What is the biblical rationale behind the formation of a pulpit committee that will be charged with searching for a new pastor? Is a congregational vote necessary to determine if the session will serve as the pulpit committee or a mixed group (elders, deacons and members)? If so, what scriptural support exists for the necessity, or even prudence, of congregational input?
To answer your question we must turn to Acts 14:23, where we read, "And when they had appointed elders for them in every church, with prayer and fasting they committed them to the Lord in whom they had believed." The word appointed has the force or meaning that the elders were appointed by the raising of handsthat is, by the congregation choosing them. Paul and Barnabas simply appointed these men after the people elected them by raising their hands.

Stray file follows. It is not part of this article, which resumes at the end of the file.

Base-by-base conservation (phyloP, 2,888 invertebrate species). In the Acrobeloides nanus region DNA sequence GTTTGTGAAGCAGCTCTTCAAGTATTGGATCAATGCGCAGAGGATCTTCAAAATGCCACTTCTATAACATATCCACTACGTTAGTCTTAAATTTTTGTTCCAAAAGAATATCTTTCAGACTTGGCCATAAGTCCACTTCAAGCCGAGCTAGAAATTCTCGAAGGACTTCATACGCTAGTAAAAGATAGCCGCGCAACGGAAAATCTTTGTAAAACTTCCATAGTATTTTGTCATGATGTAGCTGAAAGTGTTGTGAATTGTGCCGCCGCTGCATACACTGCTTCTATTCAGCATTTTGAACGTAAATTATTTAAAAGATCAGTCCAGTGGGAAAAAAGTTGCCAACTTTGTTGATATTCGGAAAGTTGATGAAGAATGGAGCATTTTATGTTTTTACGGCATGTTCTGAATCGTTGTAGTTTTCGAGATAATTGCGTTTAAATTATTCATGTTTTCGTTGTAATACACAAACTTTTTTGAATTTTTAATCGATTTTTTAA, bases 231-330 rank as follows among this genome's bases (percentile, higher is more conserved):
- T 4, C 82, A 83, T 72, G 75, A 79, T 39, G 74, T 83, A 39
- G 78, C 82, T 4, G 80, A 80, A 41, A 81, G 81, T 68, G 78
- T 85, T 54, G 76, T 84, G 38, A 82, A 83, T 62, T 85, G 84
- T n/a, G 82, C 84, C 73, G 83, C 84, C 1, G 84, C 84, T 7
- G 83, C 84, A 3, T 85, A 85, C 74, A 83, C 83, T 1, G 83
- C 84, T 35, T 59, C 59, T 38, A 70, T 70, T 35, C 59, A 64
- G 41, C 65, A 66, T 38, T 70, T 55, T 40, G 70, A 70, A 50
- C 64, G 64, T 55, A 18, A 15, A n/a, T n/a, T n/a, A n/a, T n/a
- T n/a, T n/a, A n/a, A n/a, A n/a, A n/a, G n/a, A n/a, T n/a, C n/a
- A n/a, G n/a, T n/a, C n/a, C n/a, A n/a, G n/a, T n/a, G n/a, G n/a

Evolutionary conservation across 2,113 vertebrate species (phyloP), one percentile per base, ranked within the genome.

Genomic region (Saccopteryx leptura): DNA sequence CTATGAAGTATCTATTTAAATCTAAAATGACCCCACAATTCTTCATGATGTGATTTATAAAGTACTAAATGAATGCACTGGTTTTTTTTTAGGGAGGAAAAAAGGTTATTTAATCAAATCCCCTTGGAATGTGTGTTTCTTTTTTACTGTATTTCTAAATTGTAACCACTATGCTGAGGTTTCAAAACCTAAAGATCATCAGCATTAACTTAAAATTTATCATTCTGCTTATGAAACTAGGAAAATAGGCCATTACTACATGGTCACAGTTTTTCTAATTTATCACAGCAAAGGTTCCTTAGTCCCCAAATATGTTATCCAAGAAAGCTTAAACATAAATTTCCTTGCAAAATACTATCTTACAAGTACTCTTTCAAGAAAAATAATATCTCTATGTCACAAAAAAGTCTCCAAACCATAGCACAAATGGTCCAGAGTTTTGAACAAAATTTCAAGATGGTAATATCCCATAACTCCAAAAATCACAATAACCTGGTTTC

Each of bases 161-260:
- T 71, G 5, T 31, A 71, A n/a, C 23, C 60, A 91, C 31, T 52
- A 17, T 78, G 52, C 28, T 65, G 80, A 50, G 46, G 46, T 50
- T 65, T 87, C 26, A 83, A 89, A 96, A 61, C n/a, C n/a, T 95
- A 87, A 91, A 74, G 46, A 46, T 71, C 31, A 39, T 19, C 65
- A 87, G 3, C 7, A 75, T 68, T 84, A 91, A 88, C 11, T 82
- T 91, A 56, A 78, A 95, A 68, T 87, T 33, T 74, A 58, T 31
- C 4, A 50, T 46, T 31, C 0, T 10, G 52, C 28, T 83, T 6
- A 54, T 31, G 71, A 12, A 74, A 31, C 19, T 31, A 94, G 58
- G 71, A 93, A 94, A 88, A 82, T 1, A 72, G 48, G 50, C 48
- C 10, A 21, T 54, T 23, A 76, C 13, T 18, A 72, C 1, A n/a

Here is how this works out in practice: the man who will serve as pastor must be accepted by the people over whom he will exercise authority, which means they must be able to express their confidence, or lack of it, by some sort of means. Thus, having members either participate in the work of a pulpit committee or having them entrust that work to the session simply makes sense. Thus, a congregational vote would be held to decide the question of the composition of the committee. But this, in itself, goes back to the idea that there is an inward call that the proposed minister receives from God to serve in ordained office and the necessity of the outward call in which the church, i.e., the congregation, acknowledges the man is gifted for the office. Putting this into the context of the pulpit committee, the people should have the opportunity to either evaluate a candidate's suitability to serve as pastor or entrust that evaluation to the elders. That is the way Acts 14:23 fits into the answer to your question.
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